June 21 - 27, 2003

Originally published on 06/05/03
**This is a past event worth noting**
[on] Sunday, 15/06/03 at 9 pm UK time, 10 pm Rome, 4 pm New York, 1 pm California, and 6 am (Monday) Sydney, the "Electronic Literature Organisation" will host a chat on the preservation of new media works.

"What Discussion on archiving [new media] outside of institutions: what private folks can do to preserve our creative e-legacy.

What are we talking about? While you can pick up - and read - a book from a century ago, reading new media works from a decade ago is hard to do, and getting harder. How can we as writers preserve our heritage of electronic literature and art?"

The chat has three special invited guests (including Nick Monfort co-editor of the "New Media Reader" (2003, MIT Press)) but it is free for anyone to join in. Further information on how to participate can be found on the "Electronic Literature Organisation" website.
Garrett Lynch ::

Originally published on06/13/03
Ei is a new piece of sound software by the Bulgarian sound artist Ivan Bachev. With Ei you can open an MP3 file from your hard drive then manipulate and record itัor in Bachev's words, "re"-"context"-plunder the file and make something new from something old. Full information about Bachev's ideas of music and MP3s made with Ei (along with a manual of Ei) can be found at his site: http://nml.cult.bg/~bachev.
:: Peter Luining ::

Originally published on 06/12/03
Tanja Vujinovic & Zvonka Simcic develop offline and online new media projects. Their website www.i-i-i-i.org offers detailed documentation of their collaborations, as well as their respective artistic endeavors.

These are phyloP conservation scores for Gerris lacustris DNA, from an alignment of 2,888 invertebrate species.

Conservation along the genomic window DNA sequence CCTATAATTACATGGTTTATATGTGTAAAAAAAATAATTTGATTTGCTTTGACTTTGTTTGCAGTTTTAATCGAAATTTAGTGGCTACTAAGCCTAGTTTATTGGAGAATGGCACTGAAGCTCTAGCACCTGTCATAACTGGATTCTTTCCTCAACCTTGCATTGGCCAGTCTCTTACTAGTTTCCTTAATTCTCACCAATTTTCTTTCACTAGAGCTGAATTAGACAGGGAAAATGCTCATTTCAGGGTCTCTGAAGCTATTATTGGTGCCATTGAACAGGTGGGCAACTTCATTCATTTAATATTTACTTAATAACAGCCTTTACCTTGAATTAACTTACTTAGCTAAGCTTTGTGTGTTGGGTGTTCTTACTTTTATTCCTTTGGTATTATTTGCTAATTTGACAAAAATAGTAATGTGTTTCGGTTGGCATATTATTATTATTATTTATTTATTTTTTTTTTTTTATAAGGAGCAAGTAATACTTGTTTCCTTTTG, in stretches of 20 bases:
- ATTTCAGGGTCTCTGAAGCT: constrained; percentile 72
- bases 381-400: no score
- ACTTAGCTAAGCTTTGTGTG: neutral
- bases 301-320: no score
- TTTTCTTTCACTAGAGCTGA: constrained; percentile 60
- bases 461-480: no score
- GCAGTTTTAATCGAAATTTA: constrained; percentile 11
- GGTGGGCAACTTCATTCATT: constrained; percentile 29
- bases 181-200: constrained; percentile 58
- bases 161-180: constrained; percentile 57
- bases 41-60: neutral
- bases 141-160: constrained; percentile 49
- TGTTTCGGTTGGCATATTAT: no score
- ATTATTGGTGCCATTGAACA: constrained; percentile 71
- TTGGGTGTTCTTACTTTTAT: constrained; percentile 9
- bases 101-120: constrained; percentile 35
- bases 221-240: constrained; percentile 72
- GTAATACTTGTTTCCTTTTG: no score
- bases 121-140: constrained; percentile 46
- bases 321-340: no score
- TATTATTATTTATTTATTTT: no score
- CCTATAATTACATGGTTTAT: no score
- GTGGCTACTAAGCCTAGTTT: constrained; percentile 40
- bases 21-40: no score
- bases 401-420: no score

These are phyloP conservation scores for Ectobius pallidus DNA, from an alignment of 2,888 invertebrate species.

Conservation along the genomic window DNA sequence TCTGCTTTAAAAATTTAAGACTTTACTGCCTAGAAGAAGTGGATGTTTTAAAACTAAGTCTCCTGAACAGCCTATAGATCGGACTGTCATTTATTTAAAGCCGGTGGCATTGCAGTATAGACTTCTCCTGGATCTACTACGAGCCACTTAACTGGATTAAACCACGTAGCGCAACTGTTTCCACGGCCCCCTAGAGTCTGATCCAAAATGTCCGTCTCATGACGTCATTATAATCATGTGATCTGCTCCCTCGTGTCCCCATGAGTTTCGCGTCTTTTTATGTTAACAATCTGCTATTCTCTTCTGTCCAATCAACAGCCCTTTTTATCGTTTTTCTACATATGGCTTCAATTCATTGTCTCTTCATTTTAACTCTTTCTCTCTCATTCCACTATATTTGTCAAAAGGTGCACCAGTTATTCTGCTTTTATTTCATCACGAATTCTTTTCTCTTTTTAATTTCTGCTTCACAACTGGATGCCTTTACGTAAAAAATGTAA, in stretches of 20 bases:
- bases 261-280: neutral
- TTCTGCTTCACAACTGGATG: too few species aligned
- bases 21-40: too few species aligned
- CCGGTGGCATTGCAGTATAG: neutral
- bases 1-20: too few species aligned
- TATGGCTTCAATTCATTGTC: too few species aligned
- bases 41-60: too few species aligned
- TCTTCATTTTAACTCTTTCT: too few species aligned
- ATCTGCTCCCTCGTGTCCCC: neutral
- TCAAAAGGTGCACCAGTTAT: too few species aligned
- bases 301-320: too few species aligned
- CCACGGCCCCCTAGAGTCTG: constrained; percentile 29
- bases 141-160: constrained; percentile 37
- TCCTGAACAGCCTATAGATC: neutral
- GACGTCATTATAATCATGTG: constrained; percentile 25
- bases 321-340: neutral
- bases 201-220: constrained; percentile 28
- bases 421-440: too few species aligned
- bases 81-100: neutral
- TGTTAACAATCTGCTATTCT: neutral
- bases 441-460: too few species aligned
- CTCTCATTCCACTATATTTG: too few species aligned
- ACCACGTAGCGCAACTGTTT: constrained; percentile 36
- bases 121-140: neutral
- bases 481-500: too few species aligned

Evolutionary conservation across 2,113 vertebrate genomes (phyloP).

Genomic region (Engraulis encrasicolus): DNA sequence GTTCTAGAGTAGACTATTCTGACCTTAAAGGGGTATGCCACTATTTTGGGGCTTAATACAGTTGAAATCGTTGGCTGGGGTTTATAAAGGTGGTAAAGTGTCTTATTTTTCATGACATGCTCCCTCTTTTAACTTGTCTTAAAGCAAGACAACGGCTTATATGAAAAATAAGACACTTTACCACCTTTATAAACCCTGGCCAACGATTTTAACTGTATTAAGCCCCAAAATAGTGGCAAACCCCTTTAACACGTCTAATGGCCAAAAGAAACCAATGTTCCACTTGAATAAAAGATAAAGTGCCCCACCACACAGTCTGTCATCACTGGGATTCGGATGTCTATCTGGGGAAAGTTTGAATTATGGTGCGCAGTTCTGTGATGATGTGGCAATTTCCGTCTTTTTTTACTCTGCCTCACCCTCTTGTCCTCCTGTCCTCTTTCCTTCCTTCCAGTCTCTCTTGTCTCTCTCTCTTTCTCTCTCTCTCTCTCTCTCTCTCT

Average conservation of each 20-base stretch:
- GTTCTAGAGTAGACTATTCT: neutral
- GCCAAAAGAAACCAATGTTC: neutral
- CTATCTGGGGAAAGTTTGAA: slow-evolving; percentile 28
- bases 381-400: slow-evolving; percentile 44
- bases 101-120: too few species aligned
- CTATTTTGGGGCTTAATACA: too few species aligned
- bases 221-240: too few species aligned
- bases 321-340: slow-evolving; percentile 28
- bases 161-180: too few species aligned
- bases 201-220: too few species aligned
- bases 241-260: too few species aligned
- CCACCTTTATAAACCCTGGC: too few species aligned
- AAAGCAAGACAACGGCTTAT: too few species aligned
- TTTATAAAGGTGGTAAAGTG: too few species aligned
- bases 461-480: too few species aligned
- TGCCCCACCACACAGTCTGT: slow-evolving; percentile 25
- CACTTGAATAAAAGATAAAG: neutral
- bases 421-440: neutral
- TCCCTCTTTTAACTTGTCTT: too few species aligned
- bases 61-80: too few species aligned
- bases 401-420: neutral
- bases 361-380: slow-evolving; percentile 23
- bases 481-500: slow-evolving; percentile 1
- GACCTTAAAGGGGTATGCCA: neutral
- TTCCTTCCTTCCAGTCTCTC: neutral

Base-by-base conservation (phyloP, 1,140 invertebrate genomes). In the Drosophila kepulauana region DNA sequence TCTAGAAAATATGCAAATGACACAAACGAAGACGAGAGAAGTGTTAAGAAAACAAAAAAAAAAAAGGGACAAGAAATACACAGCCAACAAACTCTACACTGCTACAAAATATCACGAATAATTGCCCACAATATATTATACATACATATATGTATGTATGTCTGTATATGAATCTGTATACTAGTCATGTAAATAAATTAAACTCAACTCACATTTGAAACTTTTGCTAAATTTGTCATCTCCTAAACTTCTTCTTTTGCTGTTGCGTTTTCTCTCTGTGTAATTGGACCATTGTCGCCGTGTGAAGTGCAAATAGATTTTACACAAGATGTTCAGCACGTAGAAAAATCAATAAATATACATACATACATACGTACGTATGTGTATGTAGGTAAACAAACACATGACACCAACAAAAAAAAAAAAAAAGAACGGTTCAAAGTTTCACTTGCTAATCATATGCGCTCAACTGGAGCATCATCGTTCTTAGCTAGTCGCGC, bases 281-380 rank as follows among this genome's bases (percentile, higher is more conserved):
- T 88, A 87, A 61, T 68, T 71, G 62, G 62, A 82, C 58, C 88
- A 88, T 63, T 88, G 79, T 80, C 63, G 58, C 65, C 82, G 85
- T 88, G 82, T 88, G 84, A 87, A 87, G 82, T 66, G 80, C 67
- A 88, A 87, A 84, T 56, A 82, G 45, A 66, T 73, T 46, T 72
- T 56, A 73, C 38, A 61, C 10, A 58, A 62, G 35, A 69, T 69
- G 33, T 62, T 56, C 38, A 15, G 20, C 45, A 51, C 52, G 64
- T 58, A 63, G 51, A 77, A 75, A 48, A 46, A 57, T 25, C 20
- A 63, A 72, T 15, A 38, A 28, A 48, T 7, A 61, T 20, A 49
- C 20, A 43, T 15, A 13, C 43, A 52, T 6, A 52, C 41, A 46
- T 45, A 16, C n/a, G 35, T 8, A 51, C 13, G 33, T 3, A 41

An offline performance worth mentioning is Sisi Dzakovich project, which consists of appropriated medical video footage of internal cameras traveling throughout the inner parts of the human body while performers play vacuum tubes to create an experimental music composition. This project was developed with ideas of "internal worlds," and alludes to gender issues.

Two online projects that bring the duo's aesthetic onto the web are Hardbody and Paused Hardbody. Both pieces present a series of sequential flash pages relying on mouseovers to develop sound compositions. The works function much like animated collages as the movement is limited to simple loops. The former overtly questions the male gaze, while the latter presents a more abstract narrative.

What's worth noting in both online projects is the careful selection of images. Vujinovic and Simcic's syntagms create eloquent narratives which would not be effective if the pages were accessed as menu links. This online tendency may be influenced by the linear structure of their offline performances.
Eduardo Navas ::